Clinical Pearls & Morning Reports
Published May 8, 2019
Miscarriage affects one in five pregnancies. Coomarasamy et al. conducted a multicenter, randomized, double-blind, placebo-controlled trial to evaluate whether treatment with progesterone during the first 12 weeks of pregnancy would result in a higher incidence of live births after at least 34 weeks of gestation among women with vaginal bleeding in early pregnancy than placebo. Read the Original Article here.
Q: What are the sources of progesterone in early pregnancy?
A: Progesterone, which is produced by the corpus luteum in the ovary, is necessary to prepare the endometrium for implantation of the embryo and thus is an essential hormone for a successful pregnancy. Additional progesterone is produced when an embryo implants in the endometrium and during early placental development. Subsequently, beginning at approximately 12 weeks of pregnancy, the placenta becomes the dominant source of progesterone.
Q: Does progesterone treatment during the first trimester increase the incidence of live births after at least 34 weeks of gestation among women with bleeding in early pregnancy?
A: In the trial by Coomarasamy et al., progesterone therapy administered during the first trimester did not result in a significantly higher incidence of live births after at least 34 weeks of gestation than placebo. The incidence of live births after at least 34 weeks of gestation was 75% (1513 of 2025 women) in the progesterone group and 72% (1459 of 2013 women) in the placebo group (relative rate, 1.03; 95% confidence interval, 1.00 to 1.07; P=0.08).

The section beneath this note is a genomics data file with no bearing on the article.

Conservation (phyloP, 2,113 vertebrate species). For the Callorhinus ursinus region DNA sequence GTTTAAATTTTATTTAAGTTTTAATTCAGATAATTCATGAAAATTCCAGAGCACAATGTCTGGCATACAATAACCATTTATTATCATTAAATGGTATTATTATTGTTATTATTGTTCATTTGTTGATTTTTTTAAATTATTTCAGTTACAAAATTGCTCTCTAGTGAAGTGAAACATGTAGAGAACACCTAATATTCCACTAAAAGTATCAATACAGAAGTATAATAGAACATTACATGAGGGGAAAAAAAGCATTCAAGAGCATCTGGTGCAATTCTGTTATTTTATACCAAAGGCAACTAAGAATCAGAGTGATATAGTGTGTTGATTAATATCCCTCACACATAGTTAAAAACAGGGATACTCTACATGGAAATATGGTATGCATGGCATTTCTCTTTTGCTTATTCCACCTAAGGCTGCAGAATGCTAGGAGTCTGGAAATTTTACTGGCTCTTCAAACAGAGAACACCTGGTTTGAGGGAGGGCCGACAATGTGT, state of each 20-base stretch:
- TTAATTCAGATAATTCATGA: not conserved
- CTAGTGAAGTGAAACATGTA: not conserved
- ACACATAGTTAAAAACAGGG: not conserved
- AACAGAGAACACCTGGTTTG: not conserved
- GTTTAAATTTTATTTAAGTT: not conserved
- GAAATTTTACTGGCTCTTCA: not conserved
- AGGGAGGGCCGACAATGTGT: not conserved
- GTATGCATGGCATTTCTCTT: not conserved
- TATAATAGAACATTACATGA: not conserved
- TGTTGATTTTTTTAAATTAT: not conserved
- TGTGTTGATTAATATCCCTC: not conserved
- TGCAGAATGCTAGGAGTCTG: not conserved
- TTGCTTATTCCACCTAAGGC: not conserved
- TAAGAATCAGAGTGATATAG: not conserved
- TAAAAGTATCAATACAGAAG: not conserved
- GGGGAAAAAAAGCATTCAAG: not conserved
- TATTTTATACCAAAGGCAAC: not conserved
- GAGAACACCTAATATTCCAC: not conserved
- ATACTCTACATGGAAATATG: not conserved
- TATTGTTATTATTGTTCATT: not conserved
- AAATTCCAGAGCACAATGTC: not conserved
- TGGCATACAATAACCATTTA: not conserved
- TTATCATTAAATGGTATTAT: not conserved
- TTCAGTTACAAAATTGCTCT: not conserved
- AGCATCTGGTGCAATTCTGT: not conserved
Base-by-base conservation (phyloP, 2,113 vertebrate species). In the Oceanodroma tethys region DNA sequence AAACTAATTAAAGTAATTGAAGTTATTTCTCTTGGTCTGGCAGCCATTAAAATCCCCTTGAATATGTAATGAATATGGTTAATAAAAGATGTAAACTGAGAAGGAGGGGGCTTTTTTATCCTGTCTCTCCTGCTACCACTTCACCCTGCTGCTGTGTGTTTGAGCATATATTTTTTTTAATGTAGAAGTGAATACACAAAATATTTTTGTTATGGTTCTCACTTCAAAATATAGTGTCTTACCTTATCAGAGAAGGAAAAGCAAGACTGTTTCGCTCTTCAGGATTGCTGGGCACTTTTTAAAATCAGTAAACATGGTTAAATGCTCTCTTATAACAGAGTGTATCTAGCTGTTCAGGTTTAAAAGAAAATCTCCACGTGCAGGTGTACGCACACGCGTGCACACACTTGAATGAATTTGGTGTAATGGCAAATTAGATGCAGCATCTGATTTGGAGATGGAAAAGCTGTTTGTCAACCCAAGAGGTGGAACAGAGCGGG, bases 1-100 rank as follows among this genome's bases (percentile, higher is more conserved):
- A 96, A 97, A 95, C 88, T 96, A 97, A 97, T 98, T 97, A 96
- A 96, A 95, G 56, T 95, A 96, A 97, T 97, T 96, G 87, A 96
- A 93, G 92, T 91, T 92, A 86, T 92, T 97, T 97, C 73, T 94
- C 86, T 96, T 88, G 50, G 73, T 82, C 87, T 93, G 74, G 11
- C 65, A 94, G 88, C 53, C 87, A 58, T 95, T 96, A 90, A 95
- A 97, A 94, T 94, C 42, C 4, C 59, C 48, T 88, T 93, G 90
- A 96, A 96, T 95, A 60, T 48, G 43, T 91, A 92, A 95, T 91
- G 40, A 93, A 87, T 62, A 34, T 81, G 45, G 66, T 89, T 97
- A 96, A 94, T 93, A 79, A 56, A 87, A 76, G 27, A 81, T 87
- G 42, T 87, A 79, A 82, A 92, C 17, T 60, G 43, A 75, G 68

A: In the trial by Coomarasamy et al., there was no significant between-group difference in the percentage of participants who had either a maternal or neonatal serious adverse event (5% [105 of 2025 participants] in the progesterone group and 5% [98 of 2013 participants] in the placebo group), including specifically the percentage of babies who had neonatal congenital abnormalities (3.4% in each group), nor was there any significant between-group difference in the number of maternal or neonatal serious adverse events.
A: The Coomarasamy trial studied a vaginal preparation of progesterone, at a dose of 400 mg twice daily, and it is possible that the results observed with this regimen are not generalizable to women receiving other doses and preparations by other routes. Micronized vaginal progesterone has an identical molecular structure to natural progesterone, whereas other formulations of progestational agents have a different molecular structure and therefore potentially different mechanisms of action and pharmacologic features.